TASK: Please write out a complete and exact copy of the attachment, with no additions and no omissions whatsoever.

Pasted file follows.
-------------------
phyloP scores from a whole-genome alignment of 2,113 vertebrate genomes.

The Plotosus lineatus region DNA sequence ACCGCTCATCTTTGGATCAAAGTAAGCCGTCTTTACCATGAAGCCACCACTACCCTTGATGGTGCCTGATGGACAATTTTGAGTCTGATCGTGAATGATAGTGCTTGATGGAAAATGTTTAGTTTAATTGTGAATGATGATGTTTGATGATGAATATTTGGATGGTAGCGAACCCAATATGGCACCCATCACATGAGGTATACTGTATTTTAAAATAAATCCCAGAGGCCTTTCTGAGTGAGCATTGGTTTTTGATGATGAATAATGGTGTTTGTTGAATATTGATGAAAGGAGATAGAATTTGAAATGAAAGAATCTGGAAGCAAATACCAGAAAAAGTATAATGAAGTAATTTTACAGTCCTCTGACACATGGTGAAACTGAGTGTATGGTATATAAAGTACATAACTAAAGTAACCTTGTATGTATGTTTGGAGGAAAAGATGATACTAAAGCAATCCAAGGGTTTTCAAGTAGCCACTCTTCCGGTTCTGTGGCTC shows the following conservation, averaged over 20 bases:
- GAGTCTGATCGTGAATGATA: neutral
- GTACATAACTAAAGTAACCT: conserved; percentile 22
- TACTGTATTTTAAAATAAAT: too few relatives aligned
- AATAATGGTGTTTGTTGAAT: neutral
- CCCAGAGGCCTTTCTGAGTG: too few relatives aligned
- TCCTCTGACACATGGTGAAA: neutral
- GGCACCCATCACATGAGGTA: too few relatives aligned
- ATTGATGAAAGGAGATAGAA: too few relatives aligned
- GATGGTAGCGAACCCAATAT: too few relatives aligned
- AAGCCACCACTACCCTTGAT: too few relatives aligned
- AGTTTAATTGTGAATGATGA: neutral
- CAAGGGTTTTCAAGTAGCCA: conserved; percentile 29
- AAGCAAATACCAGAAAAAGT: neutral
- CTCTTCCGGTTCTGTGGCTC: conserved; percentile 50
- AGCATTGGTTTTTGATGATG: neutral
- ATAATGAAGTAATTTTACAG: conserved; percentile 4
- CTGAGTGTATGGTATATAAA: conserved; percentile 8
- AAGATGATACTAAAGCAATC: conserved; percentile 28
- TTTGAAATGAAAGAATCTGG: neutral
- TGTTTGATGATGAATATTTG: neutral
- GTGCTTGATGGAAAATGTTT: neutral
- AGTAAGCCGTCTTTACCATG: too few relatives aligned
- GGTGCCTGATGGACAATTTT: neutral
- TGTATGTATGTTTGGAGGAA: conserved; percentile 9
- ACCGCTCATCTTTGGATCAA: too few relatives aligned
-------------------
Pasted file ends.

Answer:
phyloP scores from a whole-genome alignment of 2,113 vertebrate genomes.

The Plotosus lineatus region DNA sequence ACCGCTCATCTTTGGATCAAAGTAAGCCGTCTTTACCATGAAGCCACCACTACCCTTGATGGTGCCTGATGGACAATTTTGAGTCTGATCGTGAATGATAGTGCTTGATGGAAAATGTTTAGTTTAATTGTGAATGATGATGTTTGATGATGAATATTTGGATGGTAGCGAACCCAATATGGCACCCATCACATGAGGTATACTGTATTTTAAAATAAATCCCAGAGGCCTTTCTGAGTGAGCATTGGTTTTTGATGATGAATAATGGTGTTTGTTGAATATTGATGAAAGGAGATAGAATTTGAAATGAAAGAATCTGGAAGCAAATACCAGAAAAAGTATAATGAAGTAATTTTACAGTCCTCTGACACATGGTGAAACTGAGTGTATGGTATATAAAGTACATAACTAAAGTAACCTTGTATGTATGTTTGGAGGAAAAGATGATACTAAAGCAATCCAAGGGTTTTCAAGTAGCCACTCTTCCGGTTCTGTGGCTC shows the following conservation, averaged over 20 bases:
- GAGTCTGATCGTGAATGATA: neutral
- GTACATAACTAAAGTAACCT: conserved; percentile 22
- TACTGTATTTTAAAATAAAT: too few relatives aligned
- AATAATGGTGTTTGTTGAAT: neutral
- CCCAGAGGCCTTTCTGAGTG: too few relatives aligned
- TCCTCTGACACATGGTGAAA: neutral
- GGCACCCATCACATGAGGTA: too few relatives aligned
- ATTGATGAAAGGAGATAGAA: too few relatives aligned
- GATGGTAGCGAACCCAATAT: too few relatives aligned
- AAGCCACCACTACCCTTGAT: too few relatives aligned
- AGTTTAATTGTGAATGATGA: neutral
- CAAGGGTTTTCAAGTAGCCA: conserved; percentile 29
- AAGCAAATACCAGAAAAAGT: neutral
- CTCTTCCGGTTCTGTGGCTC: conserved; percentile 50
- AGCATTGGTTTTTGATGATG: neutral
- ATAATGAAGTAATTTTACAG: conserved; percentile 4
- CTGAGTGTATGGTATATAAA: conserved; percentile 8
- AAGATGATACTAAAGCAATC: conserved; percentile 28
- TTTGAAATGAAAGAATCTGG: neutral
- TGTTTGATGATGAATATTTG: neutral
- GTGCTTGATGGAAAATGTTT: neutral
- AGTAAGCCGTCTTTACCATG: too few relatives aligned
- GGTGCCTGATGGACAATTTT: neutral
- TGTATGTATGTTTGGAGGAA: conserved; percentile 9
- ACCGCTCATCTTTGGATCAA: too few relatives aligned